The two-day meeting, attended by U.S. Secretary of State John Kerry, Iranian Foreign Minister Mohammad-Javad Zarif and EU adviser Catherine Ashton, comes just two weeks before the Nov. 24 deadline for a comprehensive deal on Iran’s controversial nuclear program.
The Western sanctions against Iran and the country’s uranium enrichment capacity are now the two key issues of the tough negotiations.
After the meeting, an Iranian official told reporters that little progress was made after the talks, and gaps still remain over the core issues. The meeting is part of the EU-coordinated negotiations between Iran and the P5+1 group, including Great Britain, China, France, Russia, the United States, as well as Germany.
Iran and the P5+1 group will hold another round of nuclear talks in Muscat on Tuesday, Omani officials said.
In an interview program aired Sunday on CBS News, U.S. President Barack Obama said a “big gap” remains on how the West can have “verifiable, lock-tight assurances” Iran cannot obtain a nuclear weapon.
Prior to the Muscat meetings, Iran’s senior nuclear negotiator Abbas Arachi said the nuclear talks in Oman between Iran and the world powers are not likely to result in an agreement, Iran’s official IRNA news agency reported on Saturday.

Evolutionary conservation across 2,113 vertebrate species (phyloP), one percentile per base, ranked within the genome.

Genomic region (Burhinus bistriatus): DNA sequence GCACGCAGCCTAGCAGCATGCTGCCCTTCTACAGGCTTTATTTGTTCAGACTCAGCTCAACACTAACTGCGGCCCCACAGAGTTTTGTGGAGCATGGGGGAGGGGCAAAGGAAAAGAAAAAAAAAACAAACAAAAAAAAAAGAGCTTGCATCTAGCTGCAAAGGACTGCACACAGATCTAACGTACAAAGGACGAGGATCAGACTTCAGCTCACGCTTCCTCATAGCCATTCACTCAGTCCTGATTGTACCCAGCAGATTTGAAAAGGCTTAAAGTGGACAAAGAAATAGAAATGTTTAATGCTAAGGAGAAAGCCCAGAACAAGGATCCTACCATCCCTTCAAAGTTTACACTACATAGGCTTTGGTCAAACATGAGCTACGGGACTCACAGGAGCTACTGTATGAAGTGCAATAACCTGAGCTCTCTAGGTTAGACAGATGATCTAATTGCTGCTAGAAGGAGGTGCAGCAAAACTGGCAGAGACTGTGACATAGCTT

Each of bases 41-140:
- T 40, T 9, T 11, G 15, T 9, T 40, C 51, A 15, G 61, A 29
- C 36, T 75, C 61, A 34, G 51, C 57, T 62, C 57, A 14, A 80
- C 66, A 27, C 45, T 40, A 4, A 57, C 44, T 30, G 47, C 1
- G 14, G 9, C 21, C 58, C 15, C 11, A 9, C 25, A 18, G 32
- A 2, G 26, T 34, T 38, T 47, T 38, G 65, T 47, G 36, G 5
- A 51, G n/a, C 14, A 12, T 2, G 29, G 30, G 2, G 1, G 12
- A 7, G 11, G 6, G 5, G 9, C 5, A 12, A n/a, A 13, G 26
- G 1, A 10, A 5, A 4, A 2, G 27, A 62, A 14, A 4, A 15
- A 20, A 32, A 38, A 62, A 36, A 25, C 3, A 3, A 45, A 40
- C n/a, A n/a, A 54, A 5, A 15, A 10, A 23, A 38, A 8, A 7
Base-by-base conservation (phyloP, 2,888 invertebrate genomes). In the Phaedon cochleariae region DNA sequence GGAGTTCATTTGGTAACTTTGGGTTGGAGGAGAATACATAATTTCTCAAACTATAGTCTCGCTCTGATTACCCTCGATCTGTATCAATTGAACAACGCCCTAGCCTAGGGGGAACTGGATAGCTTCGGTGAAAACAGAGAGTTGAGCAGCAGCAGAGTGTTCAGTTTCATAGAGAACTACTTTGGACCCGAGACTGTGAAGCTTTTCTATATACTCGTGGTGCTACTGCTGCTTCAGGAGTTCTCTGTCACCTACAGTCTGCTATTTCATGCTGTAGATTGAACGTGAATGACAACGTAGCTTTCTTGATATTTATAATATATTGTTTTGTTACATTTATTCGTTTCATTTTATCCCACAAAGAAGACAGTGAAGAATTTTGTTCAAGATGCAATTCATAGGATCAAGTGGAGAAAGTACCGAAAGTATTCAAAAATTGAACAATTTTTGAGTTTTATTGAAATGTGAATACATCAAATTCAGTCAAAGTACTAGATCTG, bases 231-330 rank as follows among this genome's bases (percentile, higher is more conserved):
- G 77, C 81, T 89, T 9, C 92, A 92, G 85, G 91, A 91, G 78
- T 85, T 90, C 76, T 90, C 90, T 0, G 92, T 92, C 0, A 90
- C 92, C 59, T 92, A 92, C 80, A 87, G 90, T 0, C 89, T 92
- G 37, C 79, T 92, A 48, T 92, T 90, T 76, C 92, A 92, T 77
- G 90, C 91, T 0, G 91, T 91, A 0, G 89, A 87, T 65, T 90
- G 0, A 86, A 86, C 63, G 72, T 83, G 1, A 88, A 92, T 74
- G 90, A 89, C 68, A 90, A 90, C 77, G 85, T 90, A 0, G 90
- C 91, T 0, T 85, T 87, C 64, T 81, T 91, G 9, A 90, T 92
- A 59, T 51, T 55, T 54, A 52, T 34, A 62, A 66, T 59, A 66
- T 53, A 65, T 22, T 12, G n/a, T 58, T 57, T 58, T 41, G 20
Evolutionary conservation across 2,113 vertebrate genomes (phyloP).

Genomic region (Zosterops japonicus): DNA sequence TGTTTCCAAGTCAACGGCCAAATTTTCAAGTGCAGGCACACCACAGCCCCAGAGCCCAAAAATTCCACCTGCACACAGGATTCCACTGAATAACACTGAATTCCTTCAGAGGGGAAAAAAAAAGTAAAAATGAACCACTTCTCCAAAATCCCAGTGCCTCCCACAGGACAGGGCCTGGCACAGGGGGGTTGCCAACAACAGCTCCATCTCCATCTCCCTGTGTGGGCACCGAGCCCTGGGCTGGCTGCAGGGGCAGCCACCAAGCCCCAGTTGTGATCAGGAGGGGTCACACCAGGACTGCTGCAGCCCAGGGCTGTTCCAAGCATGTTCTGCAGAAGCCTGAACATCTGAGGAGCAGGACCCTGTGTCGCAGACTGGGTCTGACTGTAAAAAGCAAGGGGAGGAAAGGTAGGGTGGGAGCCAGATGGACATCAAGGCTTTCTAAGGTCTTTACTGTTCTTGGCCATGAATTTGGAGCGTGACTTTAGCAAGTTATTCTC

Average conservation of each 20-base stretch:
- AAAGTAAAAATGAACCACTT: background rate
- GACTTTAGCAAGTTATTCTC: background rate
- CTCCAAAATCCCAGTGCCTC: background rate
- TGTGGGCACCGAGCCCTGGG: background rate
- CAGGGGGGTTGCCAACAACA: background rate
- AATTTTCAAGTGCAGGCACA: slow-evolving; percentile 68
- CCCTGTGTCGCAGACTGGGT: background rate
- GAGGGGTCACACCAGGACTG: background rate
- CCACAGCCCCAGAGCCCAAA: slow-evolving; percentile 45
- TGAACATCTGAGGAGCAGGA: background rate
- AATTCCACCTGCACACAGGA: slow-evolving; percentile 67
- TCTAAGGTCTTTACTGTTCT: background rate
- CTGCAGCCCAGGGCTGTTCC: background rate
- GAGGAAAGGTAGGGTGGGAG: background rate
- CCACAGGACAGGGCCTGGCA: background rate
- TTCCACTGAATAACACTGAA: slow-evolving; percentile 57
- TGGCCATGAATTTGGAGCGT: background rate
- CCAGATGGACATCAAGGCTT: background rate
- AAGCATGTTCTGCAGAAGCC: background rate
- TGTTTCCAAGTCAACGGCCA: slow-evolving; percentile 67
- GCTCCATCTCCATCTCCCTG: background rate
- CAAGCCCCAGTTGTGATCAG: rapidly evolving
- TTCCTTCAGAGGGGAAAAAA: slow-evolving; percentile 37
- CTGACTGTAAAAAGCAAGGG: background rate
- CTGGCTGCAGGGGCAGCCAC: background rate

But he said reaching a final deal with powers over Iran’s nuclear issue is “not difficult” before the Nov. 24 deadline.
The meetings in Muscat also follow media reports that U.S. President Barack Obama has written to Iran’s Supreme Leader Ayatollah Ali Khamenei, expressing a “shared interest” in fighting the Islamic State (IS) extremist group in Iraq and Syria.
However, U.S. Secretary of State John Kerry said in Beijing on Saturday that there was no linkage between the nuclear talks and the fight against the IS.
After the deal between Iran and the P5+1 group on Nov. 24 last year, both sides have held several rounds of talks, trying to work out a final agreement.
Under the interim deal agreed in Geneva last November, Iran agreed to suspend some sensitive nuclear activities in exchange for a limited sanction relief within 12 months to buy time for the diplomatic efforts.
The West wants Iran to significantly scale back its nuclear program to address its concerns for proliferation risk, while Iran insists that its nuclear right is inalienable.